Can Congress make legal something that is inherently wrong, and can Congress take a freedom that is a part of our humanity and make its exercise criminal?
If there were no First Amendment, would we still have the freedom of speech? The answer, like many in the law, depends on what values underlie the legal system. If the government is the source of our rights, then without the First Amendment's guarantees of free speech, any government could legally punish you for saying words and expressing thoughts it hated or feared; and it could even silence you before you spoke.
On the other hand, if our rights come from our humanity and our humanity is a gift from God, then we would still enjoy the freedom of speech, whether it is insulated from government interference by the First Amendment or not. The wording of the First Amendment itself gives us a peek at what its authors thought. They wrote: "Congress shall make no law ... abridging the freedom of speech." It doesn't say that Congress shall grant freedom of speech; rather, it prohibits Congress from interfering with it. And by referring to free speech as the freedom of speech, the drafters recognized that the freedom of speech already existed before the country that they were founding even came to be.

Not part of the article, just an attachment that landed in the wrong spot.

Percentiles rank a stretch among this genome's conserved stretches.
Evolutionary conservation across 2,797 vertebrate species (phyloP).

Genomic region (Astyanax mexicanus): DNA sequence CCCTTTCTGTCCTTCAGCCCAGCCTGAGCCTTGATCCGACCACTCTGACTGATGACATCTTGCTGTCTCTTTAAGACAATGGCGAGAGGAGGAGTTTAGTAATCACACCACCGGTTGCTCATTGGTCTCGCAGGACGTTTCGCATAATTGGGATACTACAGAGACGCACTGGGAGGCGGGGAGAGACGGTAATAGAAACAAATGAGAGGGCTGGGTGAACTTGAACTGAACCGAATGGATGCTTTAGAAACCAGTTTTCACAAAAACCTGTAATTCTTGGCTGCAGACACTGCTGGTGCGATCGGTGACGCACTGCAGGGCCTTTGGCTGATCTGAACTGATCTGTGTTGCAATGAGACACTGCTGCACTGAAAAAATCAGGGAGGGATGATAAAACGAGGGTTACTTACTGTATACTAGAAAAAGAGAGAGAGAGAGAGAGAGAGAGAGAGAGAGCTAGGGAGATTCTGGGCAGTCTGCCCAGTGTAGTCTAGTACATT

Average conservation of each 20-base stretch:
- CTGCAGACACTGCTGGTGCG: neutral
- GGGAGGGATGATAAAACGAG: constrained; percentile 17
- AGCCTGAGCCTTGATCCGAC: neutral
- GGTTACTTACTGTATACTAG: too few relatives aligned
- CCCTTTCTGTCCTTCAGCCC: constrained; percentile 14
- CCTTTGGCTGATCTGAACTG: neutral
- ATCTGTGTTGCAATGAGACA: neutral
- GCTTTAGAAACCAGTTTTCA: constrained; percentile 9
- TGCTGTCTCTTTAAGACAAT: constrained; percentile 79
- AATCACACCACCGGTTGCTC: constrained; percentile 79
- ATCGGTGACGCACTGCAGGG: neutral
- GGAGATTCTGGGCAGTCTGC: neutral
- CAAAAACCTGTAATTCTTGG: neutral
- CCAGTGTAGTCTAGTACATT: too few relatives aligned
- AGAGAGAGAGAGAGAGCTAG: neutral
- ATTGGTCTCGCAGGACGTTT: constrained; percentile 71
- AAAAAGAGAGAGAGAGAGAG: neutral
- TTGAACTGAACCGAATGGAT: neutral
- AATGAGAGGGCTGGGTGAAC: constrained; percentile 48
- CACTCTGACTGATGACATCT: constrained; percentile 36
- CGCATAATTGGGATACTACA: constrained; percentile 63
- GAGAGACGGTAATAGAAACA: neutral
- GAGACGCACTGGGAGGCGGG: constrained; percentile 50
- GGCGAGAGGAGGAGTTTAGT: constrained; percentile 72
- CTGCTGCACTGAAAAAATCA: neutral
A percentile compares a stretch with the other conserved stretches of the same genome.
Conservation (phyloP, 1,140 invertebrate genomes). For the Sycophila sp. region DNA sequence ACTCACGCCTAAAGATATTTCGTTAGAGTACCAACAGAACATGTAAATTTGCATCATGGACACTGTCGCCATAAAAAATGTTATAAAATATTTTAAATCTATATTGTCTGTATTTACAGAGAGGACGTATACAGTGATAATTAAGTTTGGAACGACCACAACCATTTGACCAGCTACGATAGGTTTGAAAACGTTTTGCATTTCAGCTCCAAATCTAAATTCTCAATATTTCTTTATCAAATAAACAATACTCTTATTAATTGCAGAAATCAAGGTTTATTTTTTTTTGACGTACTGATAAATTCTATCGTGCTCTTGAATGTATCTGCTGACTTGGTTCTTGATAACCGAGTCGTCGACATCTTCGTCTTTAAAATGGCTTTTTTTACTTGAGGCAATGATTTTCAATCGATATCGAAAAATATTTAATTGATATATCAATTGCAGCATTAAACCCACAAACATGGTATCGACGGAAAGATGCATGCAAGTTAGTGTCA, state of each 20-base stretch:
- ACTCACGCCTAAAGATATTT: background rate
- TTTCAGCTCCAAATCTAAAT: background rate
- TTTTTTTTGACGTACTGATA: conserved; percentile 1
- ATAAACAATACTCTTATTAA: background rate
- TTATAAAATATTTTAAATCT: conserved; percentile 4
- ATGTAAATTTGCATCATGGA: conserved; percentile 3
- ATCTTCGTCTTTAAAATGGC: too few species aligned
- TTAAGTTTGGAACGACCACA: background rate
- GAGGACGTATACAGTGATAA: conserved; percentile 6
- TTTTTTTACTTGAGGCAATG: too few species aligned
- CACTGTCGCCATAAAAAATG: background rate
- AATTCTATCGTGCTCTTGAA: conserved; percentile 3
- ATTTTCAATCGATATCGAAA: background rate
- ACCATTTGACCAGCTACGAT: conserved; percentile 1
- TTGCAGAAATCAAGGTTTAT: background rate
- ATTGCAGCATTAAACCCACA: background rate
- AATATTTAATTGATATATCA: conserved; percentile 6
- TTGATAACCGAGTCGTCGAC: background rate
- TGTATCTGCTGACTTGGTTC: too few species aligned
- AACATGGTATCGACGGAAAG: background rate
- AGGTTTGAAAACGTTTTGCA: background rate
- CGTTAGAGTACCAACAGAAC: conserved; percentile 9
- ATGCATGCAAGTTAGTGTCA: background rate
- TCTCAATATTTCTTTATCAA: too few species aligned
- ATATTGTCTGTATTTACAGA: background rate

Yet, your representatives in Congress are about to authorize the president to violate your natural rights by enacting legislation that would permit him to use the military to arrest Americans and restrain them without due process. Even King George III, against whose armies the colonists fought for freedom, did not have the power to do that. And, just because Congress votes to make these acts of tyranny legal does not mean they are constitutional. The Constitution is a higher law than anything Congress can write; and all that Congress writes must conform to it...Read More